During this time I did climb back into feeling okay, and started looking at my dwindling backlog of writing. It sit usually somewhere around 30 to 40 posts. As I write this, it’s dipped down to 27 – but I was really riding high when I got sick, nearly 45 posts, all on schedule. I’m very happy with my blog productivity, and I’m happy with how often I write.
While I was sick, I reinstalled Minecraft. And that resulted in something… interesting.
See, back in 2017, I thought that I had to stop playing MMO-like games because they were sapping my creativity. I’d spend a lot of time on grinding and building and learning lore and all those things to roleplay in these spaces, and that work was, in general, pulling me away from my blog. I kept anxiously shifting to writing tasks or creative work, because I was afraid of all the time I was losing to playing the MMOs, and I found myself in this awful loop of just refreshing two or three websites endlessly in a loop for hours at a time, to make sure I didn’t miss opportunities to RP that I might enjoy.
Right now, I have Minecraft open and I have basically been running around in a small loop for most of the afternoon. It’s 3AM now. That’s not sensible. That’s not healthy. And part of it is that I kept breaking my attention from the tasks I wanted to do to run around in Minecraft, move near a farm or set up a thing or check what I was doing, and that, that’s where I put a handle to the problem I was having with MMOs. The problem I was having with my blog.
October has a theme of spooky games. I, as I write this, still haven’t got my final spooky game lined up and writte up. This is really late for me – I’m usually a whole month ahead of time, so I’m a bit bummed out that I haven’t done a good job there. Even as I sit here writing this I feel the urge to tab across and double check things, to see if I missed things, to see if there’s something important I need to do.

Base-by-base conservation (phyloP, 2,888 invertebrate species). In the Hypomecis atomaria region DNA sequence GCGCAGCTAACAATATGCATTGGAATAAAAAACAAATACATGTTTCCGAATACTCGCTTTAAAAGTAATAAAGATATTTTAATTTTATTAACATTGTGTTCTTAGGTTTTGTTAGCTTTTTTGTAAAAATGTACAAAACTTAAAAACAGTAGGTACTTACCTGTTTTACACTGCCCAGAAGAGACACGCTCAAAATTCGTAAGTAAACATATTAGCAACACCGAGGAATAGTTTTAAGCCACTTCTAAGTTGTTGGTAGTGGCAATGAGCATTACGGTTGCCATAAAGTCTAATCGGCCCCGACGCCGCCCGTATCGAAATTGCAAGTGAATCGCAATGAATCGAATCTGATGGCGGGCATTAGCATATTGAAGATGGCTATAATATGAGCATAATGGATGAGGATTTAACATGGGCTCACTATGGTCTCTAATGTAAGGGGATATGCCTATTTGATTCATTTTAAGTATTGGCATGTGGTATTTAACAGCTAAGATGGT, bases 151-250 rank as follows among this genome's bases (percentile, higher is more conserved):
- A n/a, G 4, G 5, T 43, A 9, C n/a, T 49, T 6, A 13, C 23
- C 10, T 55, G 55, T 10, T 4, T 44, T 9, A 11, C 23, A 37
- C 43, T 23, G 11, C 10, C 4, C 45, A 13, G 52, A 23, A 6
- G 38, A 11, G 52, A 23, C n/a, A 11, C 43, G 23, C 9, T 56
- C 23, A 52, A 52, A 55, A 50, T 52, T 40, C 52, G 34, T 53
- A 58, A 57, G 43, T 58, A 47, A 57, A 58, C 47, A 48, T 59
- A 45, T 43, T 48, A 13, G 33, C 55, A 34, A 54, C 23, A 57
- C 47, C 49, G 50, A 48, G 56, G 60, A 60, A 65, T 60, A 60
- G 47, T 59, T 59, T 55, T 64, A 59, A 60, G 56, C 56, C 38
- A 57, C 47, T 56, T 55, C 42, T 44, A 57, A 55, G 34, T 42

I realise that the problem isn’t that MMOs are failing me or that Minecraft is too addictive.
I’m just anxious.
And I’m so anxious I’m losing whole days on the same simple mental loop.
With co-op and semi-cop already introduced, it sort of seems a natural flow from that point that there are traitor mechanics. Traitor mechanics are mechanics where one individual player can choose to change their allegiance to the rest of the group. Traitor mechanics are important to separate from semi-co-op, because a traitor needs to have had some reason to be in the cooperative group in the first place.
Usually, traitor mechanics are best deployed when there’s an incentive for players to succeed together, but also an incentive to succeed alone. This can be a challenging puzzle when you deal with it in a larger scale – you want to design things so the traitor is an option without it being a natural endgame. You can also use traitor mechanics as a way to introduce surprise and spice to an existing game structure (and it shows up in some co-op Legacy games, but I won’t mention which ones because that’d spoilery).
Note that a game with a traitor mechanic really isn’t too different from ‘a semi-co-op game.’ These arent pure descriptors of mechanical language as much as they are trying to be useful guides to what someone means when they mention a thing.
I tend to think that traitor mechanics want to be part of larger games – games like Archipelago and Battlestar Galactica, where if one player is a traitor, deducing that they are and routing around them still has enough game to it. That’s not to say they’re totally necessary to make traitor mechanics work – after all, you can view poker as a game based around a traitor mechanic, and so to our small game Pie Crimes.
I think myself, I’d avoid using the term traitor mechanic too broadly. It isn’t just the idea of competing, unsure teams like The Resistance – it’s about giving a player a reason and a choice to prioritise themselves over others. Dead of Winter does this by giving players secret goals – stockpiling medicine, for example – without necessarily making it break the whole group at large. This isn’t Betrayal At The House On The Hill either because it’s not like a player ever has to choose between competing rewards.
Mafia De Cuba and The Game Of Thrones board game.
A while back I wrote about working in layers for the design of a card, in Good Cop, Bear Cop. Thanks to the work of a friend, Vivienne, I got a nice 3d representation of this.
This here is a card from Sector 86. In this case, the card can have different names (under the ‘AKA’) and flavour text (italic at the bottom) with the same artwork and mechanical information. Now, this is a simplified version of the card, made out of parts, but here’s an example of how layering lets you make parts of the card art interact.
Work in layers is extremely basic advice, but it’s very good basic advice.